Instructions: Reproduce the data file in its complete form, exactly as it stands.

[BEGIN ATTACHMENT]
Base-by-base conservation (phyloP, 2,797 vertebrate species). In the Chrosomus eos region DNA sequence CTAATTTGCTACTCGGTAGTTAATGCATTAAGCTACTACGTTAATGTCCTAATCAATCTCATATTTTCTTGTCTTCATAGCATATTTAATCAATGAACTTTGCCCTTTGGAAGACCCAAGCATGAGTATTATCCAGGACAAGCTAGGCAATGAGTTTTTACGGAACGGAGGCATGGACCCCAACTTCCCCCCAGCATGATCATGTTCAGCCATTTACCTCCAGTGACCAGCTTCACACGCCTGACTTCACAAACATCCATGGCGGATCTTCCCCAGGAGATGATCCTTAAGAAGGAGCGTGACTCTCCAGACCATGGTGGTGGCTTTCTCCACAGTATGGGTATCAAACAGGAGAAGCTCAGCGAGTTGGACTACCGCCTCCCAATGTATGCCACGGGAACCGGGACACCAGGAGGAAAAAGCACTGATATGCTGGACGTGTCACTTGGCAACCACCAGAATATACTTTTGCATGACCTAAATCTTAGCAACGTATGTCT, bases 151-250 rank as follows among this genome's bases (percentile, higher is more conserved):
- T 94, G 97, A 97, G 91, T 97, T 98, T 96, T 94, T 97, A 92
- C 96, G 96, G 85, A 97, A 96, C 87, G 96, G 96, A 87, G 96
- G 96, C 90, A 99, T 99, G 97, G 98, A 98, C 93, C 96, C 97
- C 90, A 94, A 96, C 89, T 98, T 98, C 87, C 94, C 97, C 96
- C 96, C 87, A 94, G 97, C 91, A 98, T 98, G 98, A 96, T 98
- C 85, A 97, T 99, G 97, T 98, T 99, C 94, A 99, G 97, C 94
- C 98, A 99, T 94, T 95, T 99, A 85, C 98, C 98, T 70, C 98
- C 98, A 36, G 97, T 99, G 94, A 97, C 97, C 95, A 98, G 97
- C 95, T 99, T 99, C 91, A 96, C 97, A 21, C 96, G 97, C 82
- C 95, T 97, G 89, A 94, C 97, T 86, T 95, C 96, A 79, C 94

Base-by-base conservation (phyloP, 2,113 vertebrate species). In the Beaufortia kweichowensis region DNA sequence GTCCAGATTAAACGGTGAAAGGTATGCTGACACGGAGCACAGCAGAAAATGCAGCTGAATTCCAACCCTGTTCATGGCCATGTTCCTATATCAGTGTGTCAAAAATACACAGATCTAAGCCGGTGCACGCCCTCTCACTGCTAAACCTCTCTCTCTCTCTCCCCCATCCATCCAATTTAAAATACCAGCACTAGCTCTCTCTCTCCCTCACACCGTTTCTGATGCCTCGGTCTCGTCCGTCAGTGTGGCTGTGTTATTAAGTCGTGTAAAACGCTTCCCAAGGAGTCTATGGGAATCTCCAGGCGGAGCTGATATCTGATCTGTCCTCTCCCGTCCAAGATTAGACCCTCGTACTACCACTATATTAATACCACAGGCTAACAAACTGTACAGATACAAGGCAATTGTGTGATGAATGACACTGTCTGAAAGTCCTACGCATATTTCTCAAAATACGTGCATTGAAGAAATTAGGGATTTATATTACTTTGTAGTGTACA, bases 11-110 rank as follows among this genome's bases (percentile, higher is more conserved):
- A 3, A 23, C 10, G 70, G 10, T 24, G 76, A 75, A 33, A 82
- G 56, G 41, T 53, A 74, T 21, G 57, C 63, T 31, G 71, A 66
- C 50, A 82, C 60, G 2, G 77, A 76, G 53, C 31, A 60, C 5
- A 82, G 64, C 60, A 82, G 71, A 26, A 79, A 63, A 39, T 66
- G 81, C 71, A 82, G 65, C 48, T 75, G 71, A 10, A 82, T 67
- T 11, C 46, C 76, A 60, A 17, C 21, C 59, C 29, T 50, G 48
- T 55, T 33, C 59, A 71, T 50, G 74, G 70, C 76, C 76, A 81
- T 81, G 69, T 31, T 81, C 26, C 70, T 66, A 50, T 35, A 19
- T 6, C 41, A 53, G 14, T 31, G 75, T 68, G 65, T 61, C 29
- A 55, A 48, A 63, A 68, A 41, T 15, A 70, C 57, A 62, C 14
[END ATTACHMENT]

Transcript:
Base-by-base conservation (phyloP, 2,797 vertebrate species). In the Chrosomus eos region DNA sequence CTAATTTGCTACTCGGTAGTTAATGCATTAAGCTACTACGTTAATGTCCTAATCAATCTCATATTTTCTTGTCTTCATAGCATATTTAATCAATGAACTTTGCCCTTTGGAAGACCCAAGCATGAGTATTATCCAGGACAAGCTAGGCAATGAGTTTTTACGGAACGGAGGCATGGACCCCAACTTCCCCCCAGCATGATCATGTTCAGCCATTTACCTCCAGTGACCAGCTTCACACGCCTGACTTCACAAACATCCATGGCGGATCTTCCCCAGGAGATGATCCTTAAGAAGGAGCGTGACTCTCCAGACCATGGTGGTGGCTTTCTCCACAGTATGGGTATCAAACAGGAGAAGCTCAGCGAGTTGGACTACCGCCTCCCAATGTATGCCACGGGAACCGGGACACCAGGAGGAAAAAGCACTGATATGCTGGACGTGTCACTTGGCAACCACCAGAATATACTTTTGCATGACCTAAATCTTAGCAACGTATGTCT, bases 151-250 rank as follows among this genome's bases (percentile, higher is more conserved):
- T 94, G 97, A 97, G 91, T 97, T 98, T 96, T 94, T 97, A 92
- C 96, G 96, G 85, A 97, A 96, C 87, G 96, G 96, A 87, G 96
- G 96, C 90, A 99, T 99, G 97, G 98, A 98, C 93, C 96, C 97
- C 90, A 94, A 96, C 89, T 98, T 98, C 87, C 94, C 97, C 96
- C 96, C 87, A 94, G 97, C 91, A 98, T 98, G 98, A 96, T 98
- C 85, A 97, T 99, G 97, T 98, T 99, C 94, A 99, G 97, C 94
- C 98, A 99, T 94, T 95, T 99, A 85, C 98, C 98, T 70, C 98
- C 98, A 36, G 97, T 99, G 94, A 97, C 97, C 95, A 98, G 97
- C 95, T 99, T 99, C 91, A 96, C 97, A 21, C 96, G 97, C 82
- C 95, T 97, G 89, A 94, C 97, T 86, T 95, C 96, A 79, C 94

Base-by-base conservation (phyloP, 2,113 vertebrate species). In the Beaufortia kweichowensis region DNA sequence GTCCAGATTAAACGGTGAAAGGTATGCTGACACGGAGCACAGCAGAAAATGCAGCTGAATTCCAACCCTGTTCATGGCCATGTTCCTATATCAGTGTGTCAAAAATACACAGATCTAAGCCGGTGCACGCCCTCTCACTGCTAAACCTCTCTCTCTCTCTCCCCCATCCATCCAATTTAAAATACCAGCACTAGCTCTCTCTCTCCCTCACACCGTTTCTGATGCCTCGGTCTCGTCCGTCAGTGTGGCTGTGTTATTAAGTCGTGTAAAACGCTTCCCAAGGAGTCTATGGGAATCTCCAGGCGGAGCTGATATCTGATCTGTCCTCTCCCGTCCAAGATTAGACCCTCGTACTACCACTATATTAATACCACAGGCTAACAAACTGTACAGATACAAGGCAATTGTGTGATGAATGACACTGTCTGAAAGTCCTACGCATATTTCTCAAAATACGTGCATTGAAGAAATTAGGGATTTATATTACTTTGTAGTGTACA, bases 11-110 rank as follows among this genome's bases (percentile, higher is more conserved):
- A 3, A 23, C 10, G 70, G 10, T 24, G 76, A 75, A 33, A 82
- G 56, G 41, T 53, A 74, T 21, G 57, C 63, T 31, G 71, A 66
- C 50, A 82, C 60, G 2, G 77, A 76, G 53, C 31, A 60, C 5
- A 82, G 64, C 60, A 82, G 71, A 26, A 79, A 63, A 39, T 66
- G 81, C 71, A 82, G 65, C 48, T 75, G 71, A 10, A 82, T 67
- T 11, C 46, C 76, A 60, A 17, C 21, C 59, C 29, T 50, G 48
- T 55, T 33, C 59, A 71, T 50, G 74, G 70, C 76, C 76, A 81
- T 81, G 69, T 31, T 81, C 26, C 70, T 66, A 50, T 35, A 19
- T 6, C 41, A 53, G 14, T 31, G 75, T 68, G 65, T 61, C 29
- A 55, A 48, A 63, A 68, A 41, T 15, A 70, C 57, A 62, C 14